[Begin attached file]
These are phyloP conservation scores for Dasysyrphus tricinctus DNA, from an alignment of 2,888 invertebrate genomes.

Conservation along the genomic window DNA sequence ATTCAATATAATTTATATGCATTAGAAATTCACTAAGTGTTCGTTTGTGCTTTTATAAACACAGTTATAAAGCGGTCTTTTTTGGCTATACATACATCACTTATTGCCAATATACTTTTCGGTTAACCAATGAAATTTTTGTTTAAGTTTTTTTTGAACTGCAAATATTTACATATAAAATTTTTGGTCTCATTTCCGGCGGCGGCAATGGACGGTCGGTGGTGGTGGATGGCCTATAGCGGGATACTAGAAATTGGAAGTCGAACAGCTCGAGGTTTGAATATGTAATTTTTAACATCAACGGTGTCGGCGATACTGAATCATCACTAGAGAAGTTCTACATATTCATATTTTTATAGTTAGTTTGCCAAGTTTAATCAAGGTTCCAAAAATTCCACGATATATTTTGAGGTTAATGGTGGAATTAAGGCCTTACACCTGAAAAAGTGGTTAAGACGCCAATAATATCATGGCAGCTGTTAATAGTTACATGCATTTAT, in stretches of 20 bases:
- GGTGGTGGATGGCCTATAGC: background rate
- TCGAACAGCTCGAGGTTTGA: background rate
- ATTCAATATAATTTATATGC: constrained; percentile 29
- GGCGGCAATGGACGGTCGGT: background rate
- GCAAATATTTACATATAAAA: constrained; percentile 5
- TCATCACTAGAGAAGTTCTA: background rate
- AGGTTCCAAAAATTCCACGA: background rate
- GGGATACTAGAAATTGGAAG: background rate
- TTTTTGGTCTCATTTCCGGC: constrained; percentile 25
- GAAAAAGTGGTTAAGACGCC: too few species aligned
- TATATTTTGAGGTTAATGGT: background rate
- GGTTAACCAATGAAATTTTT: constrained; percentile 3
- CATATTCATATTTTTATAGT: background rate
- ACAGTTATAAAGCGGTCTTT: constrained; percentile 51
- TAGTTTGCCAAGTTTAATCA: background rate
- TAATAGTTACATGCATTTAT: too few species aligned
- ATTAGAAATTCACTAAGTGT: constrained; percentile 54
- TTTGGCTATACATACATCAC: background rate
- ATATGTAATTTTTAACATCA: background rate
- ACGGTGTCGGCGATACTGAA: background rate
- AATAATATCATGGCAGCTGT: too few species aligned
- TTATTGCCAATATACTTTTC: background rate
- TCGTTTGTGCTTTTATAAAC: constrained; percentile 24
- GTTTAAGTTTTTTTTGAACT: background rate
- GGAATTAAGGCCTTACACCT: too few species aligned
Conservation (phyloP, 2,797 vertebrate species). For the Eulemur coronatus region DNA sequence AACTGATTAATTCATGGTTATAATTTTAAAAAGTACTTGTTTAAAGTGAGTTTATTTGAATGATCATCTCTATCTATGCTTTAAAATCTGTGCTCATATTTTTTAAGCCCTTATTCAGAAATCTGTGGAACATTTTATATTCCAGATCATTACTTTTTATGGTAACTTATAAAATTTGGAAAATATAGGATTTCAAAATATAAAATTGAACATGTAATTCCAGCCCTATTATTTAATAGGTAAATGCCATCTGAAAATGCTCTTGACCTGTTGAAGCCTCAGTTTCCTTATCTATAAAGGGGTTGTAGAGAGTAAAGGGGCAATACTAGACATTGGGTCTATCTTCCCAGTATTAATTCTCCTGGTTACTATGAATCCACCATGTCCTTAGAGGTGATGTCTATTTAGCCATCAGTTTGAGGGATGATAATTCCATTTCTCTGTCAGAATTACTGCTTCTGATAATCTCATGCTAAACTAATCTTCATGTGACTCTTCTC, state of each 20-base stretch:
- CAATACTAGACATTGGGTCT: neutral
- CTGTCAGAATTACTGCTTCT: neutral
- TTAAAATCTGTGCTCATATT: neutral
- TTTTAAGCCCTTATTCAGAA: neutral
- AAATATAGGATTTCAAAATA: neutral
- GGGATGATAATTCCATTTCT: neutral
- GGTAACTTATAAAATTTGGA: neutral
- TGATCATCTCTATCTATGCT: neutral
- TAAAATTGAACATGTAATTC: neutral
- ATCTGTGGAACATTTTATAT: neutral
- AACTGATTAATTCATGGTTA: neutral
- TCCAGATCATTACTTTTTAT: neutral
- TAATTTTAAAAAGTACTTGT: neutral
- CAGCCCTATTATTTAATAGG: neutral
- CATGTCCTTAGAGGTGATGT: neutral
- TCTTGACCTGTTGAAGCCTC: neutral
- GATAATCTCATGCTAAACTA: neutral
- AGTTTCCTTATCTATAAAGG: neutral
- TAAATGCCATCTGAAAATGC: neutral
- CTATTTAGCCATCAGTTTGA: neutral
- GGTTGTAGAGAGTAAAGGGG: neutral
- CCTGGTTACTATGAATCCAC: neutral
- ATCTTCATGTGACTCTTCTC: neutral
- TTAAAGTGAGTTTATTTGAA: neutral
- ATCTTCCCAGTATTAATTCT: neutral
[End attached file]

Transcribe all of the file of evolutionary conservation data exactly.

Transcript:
These are phyloP conservation scores for Dasysyrphus tricinctus DNA, from an alignment of 2,888 invertebrate genomes.

Conservation along the genomic window DNA sequence ATTCAATATAATTTATATGCATTAGAAATTCACTAAGTGTTCGTTTGTGCTTTTATAAACACAGTTATAAAGCGGTCTTTTTTGGCTATACATACATCACTTATTGCCAATATACTTTTCGGTTAACCAATGAAATTTTTGTTTAAGTTTTTTTTGAACTGCAAATATTTACATATAAAATTTTTGGTCTCATTTCCGGCGGCGGCAATGGACGGTCGGTGGTGGTGGATGGCCTATAGCGGGATACTAGAAATTGGAAGTCGAACAGCTCGAGGTTTGAATATGTAATTTTTAACATCAACGGTGTCGGCGATACTGAATCATCACTAGAGAAGTTCTACATATTCATATTTTTATAGTTAGTTTGCCAAGTTTAATCAAGGTTCCAAAAATTCCACGATATATTTTGAGGTTAATGGTGGAATTAAGGCCTTACACCTGAAAAAGTGGTTAAGACGCCAATAATATCATGGCAGCTGTTAATAGTTACATGCATTTAT, in stretches of 20 bases:
- GGTGGTGGATGGCCTATAGC: background rate
- TCGAACAGCTCGAGGTTTGA: background rate
- ATTCAATATAATTTATATGC: constrained; percentile 29
- GGCGGCAATGGACGGTCGGT: background rate
- GCAAATATTTACATATAAAA: constrained; percentile 5
- TCATCACTAGAGAAGTTCTA: background rate
- AGGTTCCAAAAATTCCACGA: background rate
- GGGATACTAGAAATTGGAAG: background rate
- TTTTTGGTCTCATTTCCGGC: constrained; percentile 25
- GAAAAAGTGGTTAAGACGCC: too few species aligned
- TATATTTTGAGGTTAATGGT: background rate
- GGTTAACCAATGAAATTTTT: constrained; percentile 3
- CATATTCATATTTTTATAGT: background rate
- ACAGTTATAAAGCGGTCTTT: constrained; percentile 51
- TAGTTTGCCAAGTTTAATCA: background rate
- TAATAGTTACATGCATTTAT: too few species aligned
- ATTAGAAATTCACTAAGTGT: constrained; percentile 54
- TTTGGCTATACATACATCAC: background rate
- ATATGTAATTTTTAACATCA: background rate
- ACGGTGTCGGCGATACTGAA: background rate
- AATAATATCATGGCAGCTGT: too few species aligned
- TTATTGCCAATATACTTTTC: background rate
- TCGTTTGTGCTTTTATAAAC: constrained; percentile 24
- GTTTAAGTTTTTTTTGAACT: background rate
- GGAATTAAGGCCTTACACCT: too few species aligned
Conservation (phyloP, 2,797 vertebrate species). For the Eulemur coronatus region DNA sequence AACTGATTAATTCATGGTTATAATTTTAAAAAGTACTTGTTTAAAGTGAGTTTATTTGAATGATCATCTCTATCTATGCTTTAAAATCTGTGCTCATATTTTTTAAGCCCTTATTCAGAAATCTGTGGAACATTTTATATTCCAGATCATTACTTTTTATGGTAACTTATAAAATTTGGAAAATATAGGATTTCAAAATATAAAATTGAACATGTAATTCCAGCCCTATTATTTAATAGGTAAATGCCATCTGAAAATGCTCTTGACCTGTTGAAGCCTCAGTTTCCTTATCTATAAAGGGGTTGTAGAGAGTAAAGGGGCAATACTAGACATTGGGTCTATCTTCCCAGTATTAATTCTCCTGGTTACTATGAATCCACCATGTCCTTAGAGGTGATGTCTATTTAGCCATCAGTTTGAGGGATGATAATTCCATTTCTCTGTCAGAATTACTGCTTCTGATAATCTCATGCTAAACTAATCTTCATGTGACTCTTCTC, state of each 20-base stretch:
- CAATACTAGACATTGGGTCT: neutral
- CTGTCAGAATTACTGCTTCT: neutral
- TTAAAATCTGTGCTCATATT: neutral
- TTTTAAGCCCTTATTCAGAA: neutral
- AAATATAGGATTTCAAAATA: neutral
- GGGATGATAATTCCATTTCT: neutral
- GGTAACTTATAAAATTTGGA: neutral
- TGATCATCTCTATCTATGCT: neutral
- TAAAATTGAACATGTAATTC: neutral
- ATCTGTGGAACATTTTATAT: neutral
- AACTGATTAATTCATGGTTA: neutral
- TCCAGATCATTACTTTTTAT: neutral
- TAATTTTAAAAAGTACTTGT: neutral
- CAGCCCTATTATTTAATAGG: neutral
- CATGTCCTTAGAGGTGATGT: neutral
- TCTTGACCTGTTGAAGCCTC: neutral
- GATAATCTCATGCTAAACTA: neutral
- AGTTTCCTTATCTATAAAGG: neutral
- TAAATGCCATCTGAAAATGC: neutral
- CTATTTAGCCATCAGTTTGA: neutral
- GGTTGTAGAGAGTAAAGGGG: neutral
- CCTGGTTACTATGAATCCAC: neutral
- ATCTTCATGTGACTCTTCTC: neutral
- TTAAAGTGAGTTTATTTGAA: neutral
- ATCTTCCCAGTATTAATTCT: neutral